Flitch beam

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A flitch beam (or flitched beam) is a compound beam used in the construction of houses, decks, and other primarily wood-frame structures. Typically, the flitch beam is made up of a steel plate sandwiched between two wood beams, the three layers being held together with bolts. In that common form it is sometimes referenced as a steel flitch beam. Further alternating layers of wood and steel can be used to produce an even stronger beam. The metal plate(s) within the beam are known as flitch plates.[1]

Advantages[edit]

Because flitch beams are significantly stronger than wood alone they require less depth than a wood-only beam of the same strength, are much lighter than a steel beam of the same size, and can still be nailed to the rest of a wooden structure. Flitch beams can also be created from existing in-situ joists or beams permitting easier renovations.

Disadvantages[edit]

Due to the high cost of labor, use of this type of beam has greatly declined. The advent of high-strength engineered lumber which uses modern adhesives and lower cost wood fibers has rendered this system largely obsolete. For example, compare the capacity of 2 beams spanning 18 feet: the allowable strength of a 3½ʺ × 11¼ʺ laminated veneer member has a tabulated allowable applied load of 398 plf (pounds a linear foot); compare this to a 2 × 12 flitch beam constructed of ½ʺ steel plate with two laminations of #2 SPF with an allowable applied load of 386 plf.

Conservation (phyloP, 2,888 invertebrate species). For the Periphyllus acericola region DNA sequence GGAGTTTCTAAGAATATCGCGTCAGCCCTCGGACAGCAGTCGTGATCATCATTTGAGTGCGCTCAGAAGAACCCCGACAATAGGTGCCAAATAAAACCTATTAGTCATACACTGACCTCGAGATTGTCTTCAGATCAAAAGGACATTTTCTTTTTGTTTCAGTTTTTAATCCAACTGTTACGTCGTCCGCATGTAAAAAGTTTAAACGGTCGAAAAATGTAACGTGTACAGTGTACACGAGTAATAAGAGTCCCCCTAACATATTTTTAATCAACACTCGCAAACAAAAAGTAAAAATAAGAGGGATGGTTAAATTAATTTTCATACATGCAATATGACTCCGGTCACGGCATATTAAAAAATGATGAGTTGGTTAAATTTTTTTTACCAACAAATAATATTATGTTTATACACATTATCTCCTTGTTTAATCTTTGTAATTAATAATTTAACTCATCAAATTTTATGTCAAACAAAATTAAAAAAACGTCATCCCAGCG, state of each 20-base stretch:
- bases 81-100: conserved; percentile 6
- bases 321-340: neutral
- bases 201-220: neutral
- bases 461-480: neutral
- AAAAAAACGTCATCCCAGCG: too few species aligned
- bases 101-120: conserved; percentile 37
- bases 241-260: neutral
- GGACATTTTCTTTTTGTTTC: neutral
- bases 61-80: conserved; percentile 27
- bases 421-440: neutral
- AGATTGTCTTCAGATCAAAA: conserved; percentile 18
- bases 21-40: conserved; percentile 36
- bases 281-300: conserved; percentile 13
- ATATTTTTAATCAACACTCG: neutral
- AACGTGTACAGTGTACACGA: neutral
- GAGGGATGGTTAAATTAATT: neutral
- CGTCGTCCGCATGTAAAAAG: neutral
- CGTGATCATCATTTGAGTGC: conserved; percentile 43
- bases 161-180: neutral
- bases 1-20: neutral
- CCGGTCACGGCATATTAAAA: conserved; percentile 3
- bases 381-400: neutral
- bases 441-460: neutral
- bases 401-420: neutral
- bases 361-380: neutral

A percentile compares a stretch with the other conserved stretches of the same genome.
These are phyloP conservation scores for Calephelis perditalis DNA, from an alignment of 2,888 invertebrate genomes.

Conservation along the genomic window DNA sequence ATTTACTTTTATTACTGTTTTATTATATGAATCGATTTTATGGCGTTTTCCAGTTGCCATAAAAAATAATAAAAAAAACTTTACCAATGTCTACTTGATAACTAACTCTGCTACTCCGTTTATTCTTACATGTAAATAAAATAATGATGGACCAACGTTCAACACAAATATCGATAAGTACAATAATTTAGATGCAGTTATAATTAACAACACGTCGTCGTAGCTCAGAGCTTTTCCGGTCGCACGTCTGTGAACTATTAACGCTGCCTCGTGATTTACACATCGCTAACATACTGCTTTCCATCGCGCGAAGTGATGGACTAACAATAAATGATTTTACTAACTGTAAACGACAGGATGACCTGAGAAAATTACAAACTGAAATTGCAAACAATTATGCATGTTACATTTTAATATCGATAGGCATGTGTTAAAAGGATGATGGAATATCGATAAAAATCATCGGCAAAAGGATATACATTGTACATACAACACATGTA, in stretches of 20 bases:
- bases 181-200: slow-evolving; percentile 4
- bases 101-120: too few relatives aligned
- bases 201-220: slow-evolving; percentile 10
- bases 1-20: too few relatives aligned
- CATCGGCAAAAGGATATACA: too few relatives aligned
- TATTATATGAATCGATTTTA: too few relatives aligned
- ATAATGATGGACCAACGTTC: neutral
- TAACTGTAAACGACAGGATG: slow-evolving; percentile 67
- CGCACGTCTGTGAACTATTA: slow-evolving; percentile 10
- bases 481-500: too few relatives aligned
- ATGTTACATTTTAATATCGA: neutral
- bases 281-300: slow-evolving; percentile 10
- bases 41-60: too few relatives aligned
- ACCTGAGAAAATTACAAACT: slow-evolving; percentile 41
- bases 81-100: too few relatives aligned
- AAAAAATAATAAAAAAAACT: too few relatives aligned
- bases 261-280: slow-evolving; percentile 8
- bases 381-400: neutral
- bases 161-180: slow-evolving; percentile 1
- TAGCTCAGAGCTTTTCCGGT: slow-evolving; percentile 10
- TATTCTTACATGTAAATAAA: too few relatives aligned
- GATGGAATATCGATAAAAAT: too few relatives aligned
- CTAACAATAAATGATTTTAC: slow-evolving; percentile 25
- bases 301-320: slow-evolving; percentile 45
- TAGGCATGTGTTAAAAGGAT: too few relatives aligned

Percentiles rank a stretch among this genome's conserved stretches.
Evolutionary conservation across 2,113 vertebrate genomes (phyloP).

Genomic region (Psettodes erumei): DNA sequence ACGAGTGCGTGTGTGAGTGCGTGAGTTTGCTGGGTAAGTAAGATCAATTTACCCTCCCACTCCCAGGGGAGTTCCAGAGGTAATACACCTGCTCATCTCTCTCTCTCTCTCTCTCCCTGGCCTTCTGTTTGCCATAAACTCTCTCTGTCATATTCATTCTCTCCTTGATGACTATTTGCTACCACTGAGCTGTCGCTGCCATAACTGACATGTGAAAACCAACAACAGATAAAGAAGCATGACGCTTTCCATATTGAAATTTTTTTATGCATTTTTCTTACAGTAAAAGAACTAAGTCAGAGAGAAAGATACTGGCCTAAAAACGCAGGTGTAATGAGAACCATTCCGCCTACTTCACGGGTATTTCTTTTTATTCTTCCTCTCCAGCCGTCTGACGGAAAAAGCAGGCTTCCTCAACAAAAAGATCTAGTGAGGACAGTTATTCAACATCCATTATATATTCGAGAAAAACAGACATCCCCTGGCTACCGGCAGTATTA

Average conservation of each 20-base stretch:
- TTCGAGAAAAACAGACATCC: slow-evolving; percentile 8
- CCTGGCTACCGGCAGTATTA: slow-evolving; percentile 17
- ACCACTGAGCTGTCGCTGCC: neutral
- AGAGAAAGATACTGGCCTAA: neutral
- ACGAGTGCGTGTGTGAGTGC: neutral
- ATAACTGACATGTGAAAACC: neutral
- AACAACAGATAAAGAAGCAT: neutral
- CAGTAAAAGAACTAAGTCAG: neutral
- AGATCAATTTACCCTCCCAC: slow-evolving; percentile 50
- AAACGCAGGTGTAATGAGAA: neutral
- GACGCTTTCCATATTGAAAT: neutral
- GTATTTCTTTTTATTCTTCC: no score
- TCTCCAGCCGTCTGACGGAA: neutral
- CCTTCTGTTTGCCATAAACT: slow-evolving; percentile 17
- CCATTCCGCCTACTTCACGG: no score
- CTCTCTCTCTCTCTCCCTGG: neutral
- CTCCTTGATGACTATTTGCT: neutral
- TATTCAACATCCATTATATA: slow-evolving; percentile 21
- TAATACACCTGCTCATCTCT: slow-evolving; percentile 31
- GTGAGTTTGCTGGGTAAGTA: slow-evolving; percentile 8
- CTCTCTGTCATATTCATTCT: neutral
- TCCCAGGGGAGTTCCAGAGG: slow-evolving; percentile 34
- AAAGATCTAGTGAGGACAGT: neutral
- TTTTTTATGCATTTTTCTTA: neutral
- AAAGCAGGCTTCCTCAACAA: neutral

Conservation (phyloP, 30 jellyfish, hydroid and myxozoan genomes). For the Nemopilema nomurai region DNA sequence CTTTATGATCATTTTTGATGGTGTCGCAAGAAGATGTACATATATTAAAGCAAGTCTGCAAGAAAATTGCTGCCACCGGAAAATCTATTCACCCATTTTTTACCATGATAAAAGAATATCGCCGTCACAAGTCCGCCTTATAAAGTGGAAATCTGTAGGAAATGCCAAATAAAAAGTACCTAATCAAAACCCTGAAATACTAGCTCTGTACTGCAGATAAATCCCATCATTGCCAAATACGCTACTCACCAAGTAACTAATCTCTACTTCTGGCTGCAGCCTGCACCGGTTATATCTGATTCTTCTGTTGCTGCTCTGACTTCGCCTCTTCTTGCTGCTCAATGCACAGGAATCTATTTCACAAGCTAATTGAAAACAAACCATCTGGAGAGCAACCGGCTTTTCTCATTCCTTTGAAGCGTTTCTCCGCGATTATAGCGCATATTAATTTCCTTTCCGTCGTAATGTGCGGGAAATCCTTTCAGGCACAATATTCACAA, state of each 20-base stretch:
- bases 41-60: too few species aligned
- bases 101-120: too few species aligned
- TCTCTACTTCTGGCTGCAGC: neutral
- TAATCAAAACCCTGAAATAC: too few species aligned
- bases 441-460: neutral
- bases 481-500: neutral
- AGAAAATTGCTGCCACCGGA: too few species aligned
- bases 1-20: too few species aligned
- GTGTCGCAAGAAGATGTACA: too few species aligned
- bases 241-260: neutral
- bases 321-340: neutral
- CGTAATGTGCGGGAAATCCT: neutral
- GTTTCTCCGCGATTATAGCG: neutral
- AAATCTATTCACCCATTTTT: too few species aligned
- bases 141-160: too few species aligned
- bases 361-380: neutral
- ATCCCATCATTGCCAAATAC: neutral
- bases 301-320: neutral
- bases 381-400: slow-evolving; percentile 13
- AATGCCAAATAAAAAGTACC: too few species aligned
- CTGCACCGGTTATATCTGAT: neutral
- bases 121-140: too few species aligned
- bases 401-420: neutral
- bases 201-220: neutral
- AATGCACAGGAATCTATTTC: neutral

Engineered lumber is cut to length and installed similar to sawn lumber; the flitch requires shop fabrication and/or field bolting. This coupled with a much increased self weight of the beam (11.4 pounds (5.2 kg) for engineered wood vs. 25.2 pounds (11.4 kg) for a flitch beam) decreases the viability of the system.

References[edit]

  1. ^ "flitch, n. 1. def. 3. c. Oxford English Dictionary Second Edition on CD-ROM (v. 4.0) © Oxford University Press 2009

External links[edit]